Being a mile and change from the nearest El station, it’s a wonder I manage to hit up locations outside of my home neighborhood. Well, locations that typically don’t have plentiful street parking, anyway.
I was just thinking about some of the up-and-coming neighborhoods, areas that you really didn’t want to touch with a fifty-foot pole back when I was growing up, like Bucktown and Wicker Park, and the increasingly revitalized districts just outside of downtown like Near North/River North. The vibe in any of these places are incredibly reminiscent of their counterparts in New York, which is no small feat considering the population advantage the city holds over Chicago. Time was when even those neighborhoods shut down to rest, but now it seems a jolt of energy has been provided by the gentrification of these neighborhoods.
And you know what? I really have little motivation to go to any of these places. Okay, so maybe what I really am is just lazy, but I like to give some credit to the layout of Chicago’s rapid transit system. It’s too…commuterish, I guess? What I mean is that it’s obvious that the system was designed to funnel workers from the outlying neighborhoods into the central business district and that’s it. Combine that with coverage that in my opinion doesn’t adequately fill the city and what you have is a system that works great for the people who live near it but everyone else pretty much has to take the bus (hardly a rapid transit solution).
If I wanted to go to Wicker Park (for instance) I’d have to take two buses. If I wanted to go to Wicker Park to drink then I’d have to take two buses that already run infrequently enough at night that it’d be a long ride home. It would be slightly better if I lived near the Red Line; then it’d be two trains, but I’d have to ride into downtown to switch to the right train. Or I could do a bus/train combo, which is still not exactly an ideal solution.
I suspect that I was spoiled by the incredible convenience (for the most part) of New York’s subway. Take a look at the system map and at first glance it might seem like a tangled weave of lines, but the practical upshot of it is that you can take the subway pretty much everywhere. I felt no hesitation about taking the A train to Inwood all the way from the Village, or moving all the way out to Jamaica* and commuting to school. The ride was long, but the bulk of the ride was spent on one train and trains are frequent enough during rush hour anyway so transfers aren’t really much of a slowdown, especially compared to the total trip time.
There are parts of Manhattan that can seem worlds away even though they’re really not. This illusion is in no small part caused by the lack of a direct subway path from point A to point B. The classic demonstration of this is the Upper West Side and the Upper East Side. All that separates them is Central Park, but they can seem like they’re on opposite ends of the earth just because you can’t get from one to the other by subway! (Easily, anyway.) If you wanted to, you could take a crosstown bus, but they tend to get very full very fast (on the East Side anyway) and they positively crawl along.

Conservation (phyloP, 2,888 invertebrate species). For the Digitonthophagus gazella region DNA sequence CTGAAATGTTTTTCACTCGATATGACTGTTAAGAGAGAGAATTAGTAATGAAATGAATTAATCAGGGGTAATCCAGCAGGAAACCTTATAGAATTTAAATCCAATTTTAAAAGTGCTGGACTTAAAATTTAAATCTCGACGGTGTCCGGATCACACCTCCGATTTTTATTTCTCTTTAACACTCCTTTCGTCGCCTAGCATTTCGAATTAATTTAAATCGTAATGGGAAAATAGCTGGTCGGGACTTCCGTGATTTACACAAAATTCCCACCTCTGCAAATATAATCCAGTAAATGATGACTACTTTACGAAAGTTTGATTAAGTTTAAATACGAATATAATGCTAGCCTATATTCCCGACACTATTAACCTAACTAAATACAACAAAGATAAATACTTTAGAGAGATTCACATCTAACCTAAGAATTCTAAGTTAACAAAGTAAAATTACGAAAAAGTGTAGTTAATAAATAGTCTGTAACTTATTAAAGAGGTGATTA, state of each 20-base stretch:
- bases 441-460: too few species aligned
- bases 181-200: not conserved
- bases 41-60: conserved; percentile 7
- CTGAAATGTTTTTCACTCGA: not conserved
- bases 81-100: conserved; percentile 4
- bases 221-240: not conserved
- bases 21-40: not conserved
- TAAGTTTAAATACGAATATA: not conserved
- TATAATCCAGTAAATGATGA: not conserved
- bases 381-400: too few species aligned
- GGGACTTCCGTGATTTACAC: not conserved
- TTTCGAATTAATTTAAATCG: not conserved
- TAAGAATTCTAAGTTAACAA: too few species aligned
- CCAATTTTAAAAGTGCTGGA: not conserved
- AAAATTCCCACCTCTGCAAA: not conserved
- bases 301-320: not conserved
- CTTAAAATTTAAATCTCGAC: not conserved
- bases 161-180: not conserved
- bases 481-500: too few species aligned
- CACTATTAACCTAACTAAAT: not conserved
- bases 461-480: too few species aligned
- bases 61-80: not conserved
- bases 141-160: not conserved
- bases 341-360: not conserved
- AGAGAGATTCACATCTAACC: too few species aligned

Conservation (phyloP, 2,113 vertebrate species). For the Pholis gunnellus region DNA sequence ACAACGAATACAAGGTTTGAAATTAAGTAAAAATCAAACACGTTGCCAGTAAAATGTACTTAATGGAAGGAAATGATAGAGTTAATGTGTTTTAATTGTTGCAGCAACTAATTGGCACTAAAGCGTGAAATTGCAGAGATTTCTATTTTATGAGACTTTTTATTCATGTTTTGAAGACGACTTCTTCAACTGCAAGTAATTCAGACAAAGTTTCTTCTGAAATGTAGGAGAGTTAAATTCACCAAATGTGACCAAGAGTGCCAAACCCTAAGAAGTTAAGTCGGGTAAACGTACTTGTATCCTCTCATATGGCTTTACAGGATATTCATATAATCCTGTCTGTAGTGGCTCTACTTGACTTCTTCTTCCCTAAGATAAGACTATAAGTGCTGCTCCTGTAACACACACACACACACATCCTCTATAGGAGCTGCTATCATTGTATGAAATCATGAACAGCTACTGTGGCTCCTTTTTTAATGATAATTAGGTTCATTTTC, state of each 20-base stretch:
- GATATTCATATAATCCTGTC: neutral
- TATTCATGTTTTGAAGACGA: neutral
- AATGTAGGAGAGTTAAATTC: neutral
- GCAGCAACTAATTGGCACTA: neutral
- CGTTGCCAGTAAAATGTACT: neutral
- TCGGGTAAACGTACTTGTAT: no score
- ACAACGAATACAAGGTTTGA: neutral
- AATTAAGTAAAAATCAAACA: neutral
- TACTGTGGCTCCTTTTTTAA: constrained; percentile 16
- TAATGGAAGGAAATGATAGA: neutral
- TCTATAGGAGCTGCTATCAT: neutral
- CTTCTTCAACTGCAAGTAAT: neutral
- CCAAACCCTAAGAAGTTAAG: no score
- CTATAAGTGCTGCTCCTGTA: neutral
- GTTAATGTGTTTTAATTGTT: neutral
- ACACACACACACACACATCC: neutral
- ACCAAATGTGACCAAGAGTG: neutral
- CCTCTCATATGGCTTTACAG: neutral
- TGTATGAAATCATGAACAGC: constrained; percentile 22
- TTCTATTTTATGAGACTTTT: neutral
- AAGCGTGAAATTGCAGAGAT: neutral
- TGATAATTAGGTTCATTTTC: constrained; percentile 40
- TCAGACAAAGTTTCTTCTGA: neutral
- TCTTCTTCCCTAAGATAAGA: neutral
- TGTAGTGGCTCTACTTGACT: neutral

That’s pretty much how it feels for me here back at home. There are perks to this location, like being a stone’s throw away from the lake, but going anywhere by public transportation is a bit problematic. Or, at the very least, rapid transit options tend to be less…rapid. There’s the initial hurdle of getting to the El station, which is a fifteen-minute walk minimum (a bus will take the same amount of time or worse if you factor in wait time and traffic). But then, in order to keep the trip reasonable, you’re limited to destinations located on a rail line, for which fortunately a good number of major attractions qualify, but a lot of neighborhoods still feel like they’re worlds away.
By the way, I hate buses. It always seems like I’m waiting forever for a bus.
* The F train goes all the way out to Jamaica, and I can get to Manhattan for a buck fifty. Or, at least, I used to. It’s two dollah now.
(Totally unrelated, but came up while I was doing research for this entry: Queensboro Ballads by Levi Asher. Wonderful read–at least, I think so.)
One thought on “linking neighborhoods together”
I hate buses, too. HATE HATE HATE. There have been way too many rainy nights I’ve stood on North Michigan waiting for a 151 that wouldn’t show up when it was supposed to.
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